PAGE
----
Race Weekend Central

Dare to Dream

For the most part, I’m a nice guy.

I like happy endings. I enjoy romantic comedies. I want to see good things happen to good people. I feel it’s acceptable when good ideas bring good results.

Except for NASCAR’s Chase for the Sprint Cup championship.

When it comes to NASCAR’s elimination-driven post-season of ten races, I dream of a public relations nightmare.
Not in the fire-and-death-from-above context; my dreams follow a more subdued form of evil.

I dream of having a non-winner take the 2015 Sprint Cup title.

Ever since Brian France linked winning races to earning a place in the Chase and an opportunity to win the points championship, I’ve fantasized about seeing this logical strategy turned onto its head. We came perilously close last year when Ryan Newman made it into the “final four” at Homestead and finished second in the Cup standings to Kevin Harvick.

Ryan Newman got to Homestead with zero wins and five top-five finishes. Kevin Harvick got there with five wins and 14 top-five performances. The firesuit-wearing elephant in the room was their respective average finishes for the year. While Harvick took the Cup title with an average finish of 12.9 for the 2014 season, Newman slightly bettered that number with a more consistent average run of 12.7 after Homestead.

And all this after “Rocketman” navigated the newly-instituted elimination system that dropped big winners like Jeff Gordon, Dale Earnhardt, Jr., Jimmie Johnson, and Kyle Busch out of the championship picture.

Sadly, Newman’s winless 2014 championship was not to be. So now I’m setting my pessimistic sights on this weekend at Chicagoland….

Maybe my pessimism stems from growing up with NASCAR during the years of the “old” system when a driver like the late Benny Parsons could win the championship after scoring just one victory. Same for Matt Kenseth when he took the Cup title back in 2003.

Consistency has always been the key to winning championships, regardless of the sport. Nowhere has this been more the case than in NASCAR, especially during the decades when every race allowed every driver to take their best shot at winning the big prize. Granted, the competition back then was often limited; there were some years when only three or four teams had a legitimate chance to win races on any given weekend. At least there was an opportunity to stay relevant in the point standings without needing to win races, and without the top-16 cutoff that we have today.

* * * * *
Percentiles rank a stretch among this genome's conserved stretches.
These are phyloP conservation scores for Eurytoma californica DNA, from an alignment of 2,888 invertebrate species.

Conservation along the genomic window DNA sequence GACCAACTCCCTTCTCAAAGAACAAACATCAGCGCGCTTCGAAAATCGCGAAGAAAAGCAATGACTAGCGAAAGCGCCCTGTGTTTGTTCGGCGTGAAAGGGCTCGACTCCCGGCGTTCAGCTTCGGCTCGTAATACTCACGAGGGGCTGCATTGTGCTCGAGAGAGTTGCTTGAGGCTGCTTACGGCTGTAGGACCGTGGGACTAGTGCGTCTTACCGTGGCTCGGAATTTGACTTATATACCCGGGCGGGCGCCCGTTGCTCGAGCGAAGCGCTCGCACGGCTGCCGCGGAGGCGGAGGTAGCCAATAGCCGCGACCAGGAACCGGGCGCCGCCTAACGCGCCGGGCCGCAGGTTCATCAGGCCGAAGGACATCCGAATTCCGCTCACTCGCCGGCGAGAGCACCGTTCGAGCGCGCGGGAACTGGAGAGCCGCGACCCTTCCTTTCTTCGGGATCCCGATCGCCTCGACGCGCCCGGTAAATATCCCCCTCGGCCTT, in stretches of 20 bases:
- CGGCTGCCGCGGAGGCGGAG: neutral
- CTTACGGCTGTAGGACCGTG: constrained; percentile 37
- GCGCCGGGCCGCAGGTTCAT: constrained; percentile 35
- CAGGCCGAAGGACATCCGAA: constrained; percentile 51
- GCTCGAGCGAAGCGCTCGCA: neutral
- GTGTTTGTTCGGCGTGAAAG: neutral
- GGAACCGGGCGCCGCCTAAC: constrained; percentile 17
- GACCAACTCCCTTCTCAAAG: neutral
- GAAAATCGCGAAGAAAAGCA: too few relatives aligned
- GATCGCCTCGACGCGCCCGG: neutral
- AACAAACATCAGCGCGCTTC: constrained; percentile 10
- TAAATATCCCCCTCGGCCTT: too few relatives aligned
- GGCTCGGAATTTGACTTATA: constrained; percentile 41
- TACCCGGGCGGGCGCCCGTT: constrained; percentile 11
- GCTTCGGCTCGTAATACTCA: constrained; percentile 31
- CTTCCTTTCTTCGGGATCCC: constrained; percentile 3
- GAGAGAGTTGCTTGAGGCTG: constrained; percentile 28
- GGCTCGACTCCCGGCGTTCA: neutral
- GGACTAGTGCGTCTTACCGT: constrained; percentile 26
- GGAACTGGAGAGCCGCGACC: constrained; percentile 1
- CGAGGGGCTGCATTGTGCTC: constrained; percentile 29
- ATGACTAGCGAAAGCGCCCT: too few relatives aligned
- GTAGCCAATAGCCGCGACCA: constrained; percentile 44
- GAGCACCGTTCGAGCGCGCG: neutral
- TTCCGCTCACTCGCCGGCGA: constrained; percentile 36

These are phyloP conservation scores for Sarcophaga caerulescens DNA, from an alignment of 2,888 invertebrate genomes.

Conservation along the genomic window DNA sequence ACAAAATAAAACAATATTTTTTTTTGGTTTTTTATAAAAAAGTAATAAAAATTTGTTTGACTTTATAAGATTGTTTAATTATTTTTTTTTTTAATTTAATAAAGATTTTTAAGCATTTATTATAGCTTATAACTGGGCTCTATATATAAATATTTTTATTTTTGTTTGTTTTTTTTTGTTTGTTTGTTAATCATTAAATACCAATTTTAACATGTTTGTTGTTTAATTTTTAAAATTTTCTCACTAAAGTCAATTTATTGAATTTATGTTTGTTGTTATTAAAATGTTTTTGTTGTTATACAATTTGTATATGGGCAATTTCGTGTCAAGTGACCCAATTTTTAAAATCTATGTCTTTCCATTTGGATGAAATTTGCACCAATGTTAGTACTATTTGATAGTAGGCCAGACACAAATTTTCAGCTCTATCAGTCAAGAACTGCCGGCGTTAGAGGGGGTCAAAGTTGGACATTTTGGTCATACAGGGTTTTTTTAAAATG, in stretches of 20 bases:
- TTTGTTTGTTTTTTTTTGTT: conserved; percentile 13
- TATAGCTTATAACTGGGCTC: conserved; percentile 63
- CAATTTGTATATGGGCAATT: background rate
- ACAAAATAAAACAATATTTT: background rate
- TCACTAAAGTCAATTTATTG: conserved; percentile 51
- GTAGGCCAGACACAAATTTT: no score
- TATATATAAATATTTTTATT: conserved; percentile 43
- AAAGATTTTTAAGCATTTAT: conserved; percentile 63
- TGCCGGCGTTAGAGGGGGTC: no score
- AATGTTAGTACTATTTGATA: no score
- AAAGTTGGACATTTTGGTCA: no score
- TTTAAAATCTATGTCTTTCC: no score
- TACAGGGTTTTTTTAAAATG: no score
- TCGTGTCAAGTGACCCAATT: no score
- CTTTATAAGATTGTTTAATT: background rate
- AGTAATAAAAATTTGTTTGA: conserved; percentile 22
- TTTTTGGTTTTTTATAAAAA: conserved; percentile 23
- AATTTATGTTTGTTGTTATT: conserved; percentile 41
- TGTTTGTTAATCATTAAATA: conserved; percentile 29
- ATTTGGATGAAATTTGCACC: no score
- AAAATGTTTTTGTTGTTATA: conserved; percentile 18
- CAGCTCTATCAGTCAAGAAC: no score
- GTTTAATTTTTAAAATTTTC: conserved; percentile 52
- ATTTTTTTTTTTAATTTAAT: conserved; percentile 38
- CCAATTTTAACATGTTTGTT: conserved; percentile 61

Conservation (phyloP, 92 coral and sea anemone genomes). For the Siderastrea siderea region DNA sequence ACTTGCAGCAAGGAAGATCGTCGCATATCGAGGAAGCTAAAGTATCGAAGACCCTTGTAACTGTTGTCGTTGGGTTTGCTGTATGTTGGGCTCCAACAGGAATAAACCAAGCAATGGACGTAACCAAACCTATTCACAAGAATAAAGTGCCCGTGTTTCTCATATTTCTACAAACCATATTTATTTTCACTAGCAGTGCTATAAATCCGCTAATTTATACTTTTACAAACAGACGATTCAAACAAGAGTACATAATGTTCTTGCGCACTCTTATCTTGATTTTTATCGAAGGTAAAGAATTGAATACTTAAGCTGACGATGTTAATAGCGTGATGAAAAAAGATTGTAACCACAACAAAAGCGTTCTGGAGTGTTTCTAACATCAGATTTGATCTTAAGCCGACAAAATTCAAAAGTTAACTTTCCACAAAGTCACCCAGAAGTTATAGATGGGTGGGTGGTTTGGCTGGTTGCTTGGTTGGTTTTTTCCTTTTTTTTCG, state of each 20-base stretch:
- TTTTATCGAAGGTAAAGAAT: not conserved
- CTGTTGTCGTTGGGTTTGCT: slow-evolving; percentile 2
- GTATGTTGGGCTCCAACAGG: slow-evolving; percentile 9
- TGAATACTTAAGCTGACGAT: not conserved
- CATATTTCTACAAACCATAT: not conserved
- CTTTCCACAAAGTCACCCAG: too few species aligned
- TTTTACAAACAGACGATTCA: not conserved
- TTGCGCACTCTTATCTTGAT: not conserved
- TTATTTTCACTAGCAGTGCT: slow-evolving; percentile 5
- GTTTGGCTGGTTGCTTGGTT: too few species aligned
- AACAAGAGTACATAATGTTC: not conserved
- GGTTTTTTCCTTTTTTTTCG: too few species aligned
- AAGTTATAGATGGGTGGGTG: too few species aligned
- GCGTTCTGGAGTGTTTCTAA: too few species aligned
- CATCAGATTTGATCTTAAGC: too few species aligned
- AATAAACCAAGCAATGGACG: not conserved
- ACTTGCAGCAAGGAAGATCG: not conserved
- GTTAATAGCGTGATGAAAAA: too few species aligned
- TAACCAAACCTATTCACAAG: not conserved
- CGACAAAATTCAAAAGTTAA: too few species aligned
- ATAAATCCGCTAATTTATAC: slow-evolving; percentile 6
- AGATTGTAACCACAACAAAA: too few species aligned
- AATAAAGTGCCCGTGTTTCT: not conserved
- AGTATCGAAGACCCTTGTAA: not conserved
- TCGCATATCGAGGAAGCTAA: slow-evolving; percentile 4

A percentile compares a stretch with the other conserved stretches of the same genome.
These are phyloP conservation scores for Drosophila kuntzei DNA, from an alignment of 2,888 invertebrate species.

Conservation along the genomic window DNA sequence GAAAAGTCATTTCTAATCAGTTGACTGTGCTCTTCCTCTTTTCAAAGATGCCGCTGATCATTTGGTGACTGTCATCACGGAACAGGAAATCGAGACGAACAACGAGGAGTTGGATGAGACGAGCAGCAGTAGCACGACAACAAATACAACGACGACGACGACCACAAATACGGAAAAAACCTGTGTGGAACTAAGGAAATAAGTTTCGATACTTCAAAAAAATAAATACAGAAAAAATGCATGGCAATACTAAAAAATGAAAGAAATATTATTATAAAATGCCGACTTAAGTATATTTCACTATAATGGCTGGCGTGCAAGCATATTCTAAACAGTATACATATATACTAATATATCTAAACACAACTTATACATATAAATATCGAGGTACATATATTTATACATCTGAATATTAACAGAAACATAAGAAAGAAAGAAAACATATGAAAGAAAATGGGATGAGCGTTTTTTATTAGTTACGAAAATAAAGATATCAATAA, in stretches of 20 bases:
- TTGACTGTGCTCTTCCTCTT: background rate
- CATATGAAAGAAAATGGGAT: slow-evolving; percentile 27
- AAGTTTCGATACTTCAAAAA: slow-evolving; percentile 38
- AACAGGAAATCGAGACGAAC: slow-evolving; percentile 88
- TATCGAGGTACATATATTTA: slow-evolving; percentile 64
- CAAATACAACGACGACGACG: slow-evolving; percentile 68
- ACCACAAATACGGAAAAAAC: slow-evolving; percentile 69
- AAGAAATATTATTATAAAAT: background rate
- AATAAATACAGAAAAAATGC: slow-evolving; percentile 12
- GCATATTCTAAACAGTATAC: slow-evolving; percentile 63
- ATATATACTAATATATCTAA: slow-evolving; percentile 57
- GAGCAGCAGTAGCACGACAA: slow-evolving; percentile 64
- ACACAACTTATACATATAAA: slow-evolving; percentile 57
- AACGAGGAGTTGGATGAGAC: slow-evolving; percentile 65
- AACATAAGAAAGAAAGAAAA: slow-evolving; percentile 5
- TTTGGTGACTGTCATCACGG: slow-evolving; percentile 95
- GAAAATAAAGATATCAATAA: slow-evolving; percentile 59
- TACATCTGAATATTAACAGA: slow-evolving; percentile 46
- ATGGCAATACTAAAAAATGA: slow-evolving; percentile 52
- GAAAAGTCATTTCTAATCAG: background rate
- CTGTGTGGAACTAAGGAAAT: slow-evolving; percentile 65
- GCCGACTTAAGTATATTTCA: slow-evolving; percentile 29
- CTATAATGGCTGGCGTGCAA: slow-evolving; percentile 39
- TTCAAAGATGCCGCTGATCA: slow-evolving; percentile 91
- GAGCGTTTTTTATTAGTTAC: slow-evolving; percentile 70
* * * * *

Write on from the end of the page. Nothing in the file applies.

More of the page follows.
To me, the new championship format circa 2004 seemed to be more of the same: a handful of teams racing for the title based on the depth of their organizations and the depth of their pockets. And that was during the “old” Chase, before the win-and-in method was introduced a decade later.

Sure, the emphasis on needing a win has upped the ante for Cup teams. No one knows this better than Aric Almirola. The Richard Petty Motorsports driver used his red-flag win at Daytona in July of 2014 to make the top-16 in points and qualify for last year’s Chase. Almirola is the same RPM driver who finished fourth last weekend at Richmond, wound up 17th in points, and missed this year’s edition of the Chase for the Championship.

All the more reason that I want to see a non-winner take the title at Homestead.

Not that there’s a healthy roster of potential spoilers. Ryan Newman is again in the mix, but so are first-timers like Jamie McMurray and Paul Menard. Jeff Gordon made the Chase without a win in 2015, so might he be the first to show-up NASCAR at its own game?

What a way for Gordon to end his storied driving career: to win his fifth title without ever visiting Victory Lane during his final season. If Gordon could win by finishing second to race-winner Tony Stewart at Homestead, the finale would put a unique spin on NASCAR’s need to have a “Game Seven” moment in November.

Achieving such an accomplishment, however, will be difficult. Might this be the year when we see the “Final Four” coming from one owner (as in Joe Gibbs)? Could this be the year when a driver who’s missed eleven races waives off adversity and takes the title? Could Jimmie Johnson win his record-tying seventh? Might Junior win his first?

If we can dream about the above scenarios, why not consider the one rattling around in my head since last November? Jeff Gordon even mentioned that the Chase format gives consistent top-five teams hope for the championship. As long as a team survives elimination between rounds, that team has a shot at winning it all.

I recognize that last year’s Chase for the Championship had its fair share of exciting moments. The post-race shoving matches and angry sound bites put NASCAR Nation squarely on America’s Monday morning sports pages, and that’s ultimately good for the sport; even negative publicity counts as publicity.

To me, there was also something exciting about having a driver like Ryan Newman battling for the title despite having a golden goose egg in his win column.

Call me pessimistic, but I’d like to see such a finale again this season, only with a winless driver outrunning his three closest rivals for the title. Consistency over 36 races should count for something.

To me, a winless champion would make for a happy ending.

Sign up for the Frontstretch Newsletter

A daily email update (Monday through Friday) providing racing news, commentary, features, and information from Frontstretch.com
We hate spam. Your email address will not be sold or shared with anyone else.

Share via